The initial thing you’ve got to do is triage what’s been affected. Find out what the threat is, do forensics to understand what that looks like, and then see what’s available to try and get the business up and running again – it’s like doing a jigsaw puzzle in reverse. We helped an organisation last year and had them up and running in four days.

What are three of your favourite apps?

IS: Authenticator, which is a two-factor authentication app – it’s brilliant in how it works and that gets my brain going. I use Perplexity a lot which is a new AI chatbot and a slight alternative to ChatGPT. I’ve also got a whole folder of weather apps for sailing.

FW: My fitness app for the gratification of seeing how hard I’ve worked. Waze to help me with directions. And I do love LinkedIn – it’s a great platform for building a business community, seeing what people are doing, and getting ideas.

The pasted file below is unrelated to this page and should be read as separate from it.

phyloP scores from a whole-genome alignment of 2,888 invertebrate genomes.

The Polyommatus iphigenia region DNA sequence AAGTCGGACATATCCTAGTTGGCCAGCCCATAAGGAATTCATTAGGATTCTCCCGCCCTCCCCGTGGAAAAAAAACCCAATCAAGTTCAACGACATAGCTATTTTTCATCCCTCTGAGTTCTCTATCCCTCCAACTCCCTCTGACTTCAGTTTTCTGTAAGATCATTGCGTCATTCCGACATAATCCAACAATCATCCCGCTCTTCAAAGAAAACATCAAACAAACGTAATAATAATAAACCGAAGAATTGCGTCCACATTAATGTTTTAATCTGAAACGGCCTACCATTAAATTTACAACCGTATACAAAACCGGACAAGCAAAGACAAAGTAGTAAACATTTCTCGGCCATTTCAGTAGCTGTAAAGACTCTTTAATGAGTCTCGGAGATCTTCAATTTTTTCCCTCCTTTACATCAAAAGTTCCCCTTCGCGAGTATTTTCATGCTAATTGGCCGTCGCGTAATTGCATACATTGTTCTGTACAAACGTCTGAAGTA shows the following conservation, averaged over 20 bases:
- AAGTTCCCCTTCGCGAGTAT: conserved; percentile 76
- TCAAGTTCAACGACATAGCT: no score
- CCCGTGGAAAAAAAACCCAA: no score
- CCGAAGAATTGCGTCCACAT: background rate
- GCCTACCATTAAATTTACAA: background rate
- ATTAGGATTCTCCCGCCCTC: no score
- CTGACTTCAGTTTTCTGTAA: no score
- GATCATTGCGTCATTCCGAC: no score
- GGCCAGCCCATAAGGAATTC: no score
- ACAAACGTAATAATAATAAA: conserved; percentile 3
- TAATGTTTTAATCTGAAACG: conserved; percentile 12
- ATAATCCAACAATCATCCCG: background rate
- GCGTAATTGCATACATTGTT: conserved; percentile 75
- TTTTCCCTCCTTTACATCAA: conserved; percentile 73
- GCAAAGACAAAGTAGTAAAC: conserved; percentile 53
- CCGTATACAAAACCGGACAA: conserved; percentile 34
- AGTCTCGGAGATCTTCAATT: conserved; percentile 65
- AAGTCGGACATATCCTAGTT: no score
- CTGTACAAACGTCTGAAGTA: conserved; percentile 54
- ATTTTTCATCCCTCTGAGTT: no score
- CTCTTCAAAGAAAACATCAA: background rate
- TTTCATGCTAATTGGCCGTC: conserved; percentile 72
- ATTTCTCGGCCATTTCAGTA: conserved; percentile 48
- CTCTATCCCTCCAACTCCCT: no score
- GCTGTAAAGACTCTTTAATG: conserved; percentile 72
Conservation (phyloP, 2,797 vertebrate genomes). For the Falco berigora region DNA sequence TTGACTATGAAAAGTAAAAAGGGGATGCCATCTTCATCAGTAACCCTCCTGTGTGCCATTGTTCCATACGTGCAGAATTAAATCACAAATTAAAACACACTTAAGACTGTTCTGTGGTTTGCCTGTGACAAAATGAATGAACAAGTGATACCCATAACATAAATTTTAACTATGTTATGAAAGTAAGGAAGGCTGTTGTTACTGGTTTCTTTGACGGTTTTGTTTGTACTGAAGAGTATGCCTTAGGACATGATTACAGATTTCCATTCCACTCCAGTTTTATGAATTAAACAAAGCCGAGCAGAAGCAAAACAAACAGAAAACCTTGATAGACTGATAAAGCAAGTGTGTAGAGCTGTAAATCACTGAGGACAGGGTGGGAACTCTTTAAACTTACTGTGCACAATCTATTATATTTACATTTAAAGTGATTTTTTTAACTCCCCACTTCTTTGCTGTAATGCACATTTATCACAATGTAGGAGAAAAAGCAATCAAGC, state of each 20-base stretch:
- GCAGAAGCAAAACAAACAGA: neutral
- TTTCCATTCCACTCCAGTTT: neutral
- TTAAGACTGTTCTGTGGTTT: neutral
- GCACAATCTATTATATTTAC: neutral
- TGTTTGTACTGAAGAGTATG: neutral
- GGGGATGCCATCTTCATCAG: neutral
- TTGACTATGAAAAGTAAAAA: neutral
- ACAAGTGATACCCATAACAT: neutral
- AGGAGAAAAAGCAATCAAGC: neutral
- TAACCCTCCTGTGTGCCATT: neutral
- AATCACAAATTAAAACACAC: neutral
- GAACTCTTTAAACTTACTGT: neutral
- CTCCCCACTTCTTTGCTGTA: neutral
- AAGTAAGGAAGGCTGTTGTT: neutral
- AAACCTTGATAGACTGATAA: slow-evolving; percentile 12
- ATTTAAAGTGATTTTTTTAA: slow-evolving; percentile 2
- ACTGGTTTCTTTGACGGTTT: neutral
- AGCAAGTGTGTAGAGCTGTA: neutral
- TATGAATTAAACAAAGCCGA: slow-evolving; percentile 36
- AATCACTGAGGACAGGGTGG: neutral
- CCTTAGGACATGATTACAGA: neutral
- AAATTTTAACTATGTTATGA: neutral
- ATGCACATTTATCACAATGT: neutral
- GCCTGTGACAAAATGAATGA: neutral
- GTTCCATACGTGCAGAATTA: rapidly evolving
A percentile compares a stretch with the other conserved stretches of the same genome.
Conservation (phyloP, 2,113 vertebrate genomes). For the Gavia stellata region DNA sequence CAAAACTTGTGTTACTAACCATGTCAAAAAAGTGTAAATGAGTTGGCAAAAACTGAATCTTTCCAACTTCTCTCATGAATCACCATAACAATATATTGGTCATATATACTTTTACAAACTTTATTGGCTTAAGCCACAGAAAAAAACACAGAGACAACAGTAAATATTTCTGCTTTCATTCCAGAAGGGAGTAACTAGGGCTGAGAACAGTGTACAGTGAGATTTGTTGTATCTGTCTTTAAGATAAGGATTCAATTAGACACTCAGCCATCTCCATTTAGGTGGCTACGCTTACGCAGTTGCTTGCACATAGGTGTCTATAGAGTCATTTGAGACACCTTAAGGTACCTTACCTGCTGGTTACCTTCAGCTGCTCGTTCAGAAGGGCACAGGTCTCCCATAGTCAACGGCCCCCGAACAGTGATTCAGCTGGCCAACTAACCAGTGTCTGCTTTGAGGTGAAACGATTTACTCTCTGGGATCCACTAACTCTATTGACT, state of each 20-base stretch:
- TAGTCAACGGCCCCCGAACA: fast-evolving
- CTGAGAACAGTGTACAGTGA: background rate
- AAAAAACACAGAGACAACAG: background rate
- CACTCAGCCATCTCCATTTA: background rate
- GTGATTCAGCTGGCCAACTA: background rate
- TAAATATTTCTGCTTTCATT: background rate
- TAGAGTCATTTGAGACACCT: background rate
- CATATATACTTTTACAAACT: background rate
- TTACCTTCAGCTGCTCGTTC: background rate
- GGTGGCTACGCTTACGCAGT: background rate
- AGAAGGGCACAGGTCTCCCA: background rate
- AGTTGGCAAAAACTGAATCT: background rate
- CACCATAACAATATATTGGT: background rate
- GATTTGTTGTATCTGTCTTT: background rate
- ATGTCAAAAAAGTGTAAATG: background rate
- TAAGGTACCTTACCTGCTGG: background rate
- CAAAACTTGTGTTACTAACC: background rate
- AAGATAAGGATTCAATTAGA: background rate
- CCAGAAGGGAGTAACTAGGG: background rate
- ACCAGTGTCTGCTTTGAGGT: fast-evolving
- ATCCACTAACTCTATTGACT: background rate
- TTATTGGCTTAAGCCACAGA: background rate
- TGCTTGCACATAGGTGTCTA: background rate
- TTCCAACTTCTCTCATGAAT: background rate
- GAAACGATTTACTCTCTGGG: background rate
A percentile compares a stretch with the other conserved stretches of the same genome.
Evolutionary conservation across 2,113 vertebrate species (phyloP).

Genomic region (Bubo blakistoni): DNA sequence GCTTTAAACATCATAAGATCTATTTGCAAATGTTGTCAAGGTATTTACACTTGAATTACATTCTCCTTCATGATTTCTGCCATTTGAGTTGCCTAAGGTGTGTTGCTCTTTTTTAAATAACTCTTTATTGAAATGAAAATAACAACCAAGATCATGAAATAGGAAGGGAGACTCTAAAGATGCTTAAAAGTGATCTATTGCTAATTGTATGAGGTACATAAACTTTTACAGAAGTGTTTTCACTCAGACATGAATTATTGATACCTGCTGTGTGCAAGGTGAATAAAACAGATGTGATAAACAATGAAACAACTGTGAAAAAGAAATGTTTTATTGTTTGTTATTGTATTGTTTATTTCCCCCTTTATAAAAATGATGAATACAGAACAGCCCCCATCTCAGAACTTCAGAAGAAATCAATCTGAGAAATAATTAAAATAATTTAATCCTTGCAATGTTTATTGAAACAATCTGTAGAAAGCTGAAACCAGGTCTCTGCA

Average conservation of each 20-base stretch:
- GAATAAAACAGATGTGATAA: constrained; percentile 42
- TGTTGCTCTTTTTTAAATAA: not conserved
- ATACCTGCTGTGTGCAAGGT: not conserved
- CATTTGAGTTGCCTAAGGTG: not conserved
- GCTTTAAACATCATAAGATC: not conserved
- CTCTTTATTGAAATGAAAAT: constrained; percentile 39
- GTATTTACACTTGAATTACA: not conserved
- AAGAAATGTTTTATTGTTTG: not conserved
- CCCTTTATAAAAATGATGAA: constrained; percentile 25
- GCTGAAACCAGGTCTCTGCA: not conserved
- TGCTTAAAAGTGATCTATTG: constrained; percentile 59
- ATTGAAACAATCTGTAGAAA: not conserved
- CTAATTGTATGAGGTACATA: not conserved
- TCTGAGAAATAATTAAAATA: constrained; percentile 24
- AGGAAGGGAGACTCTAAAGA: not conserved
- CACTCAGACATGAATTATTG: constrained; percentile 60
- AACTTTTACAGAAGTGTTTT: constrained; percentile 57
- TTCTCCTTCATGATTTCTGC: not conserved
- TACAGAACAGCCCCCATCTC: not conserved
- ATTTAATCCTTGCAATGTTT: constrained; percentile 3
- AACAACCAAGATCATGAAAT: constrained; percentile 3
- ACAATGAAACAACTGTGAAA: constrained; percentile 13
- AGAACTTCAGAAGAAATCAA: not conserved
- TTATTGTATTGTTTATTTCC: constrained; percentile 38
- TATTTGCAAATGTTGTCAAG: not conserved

What do you find most rewarding about what you do?

FW: I think the most rewarding thing is simplifying cybersecurity for people. It’s a stressful subject and something that people don’t always want to face or deal with. We try to take the jargon and complexity out of it and provide reassurance.

It’s really rewarding to make cybersecurity accessible for businesses of all sizes, and make people realise that it doesn’t have to be expensive, stressful, or complicated.

What do you enjoy doing outside of the business?

FW: I love CrossFit, I get up early in the mornings to go to the gym. It’s a big part of my day and I enjoy being part of that community. When I’m doing CrossFit, I can’t think of anything else, so it’s my little relaxation release.

IS: Sailing is my big thing, especially racing. Currently, I’m just doing inshore racing, but I’ve done a lot of offshore too which is a bit like being in a washing machine for a week! It’s a lot of fun – it’s competitive, very tactical, and involves a lot of strategy which I really enjoy. You’re making decisions every two to three seconds on how to get the best out of everything.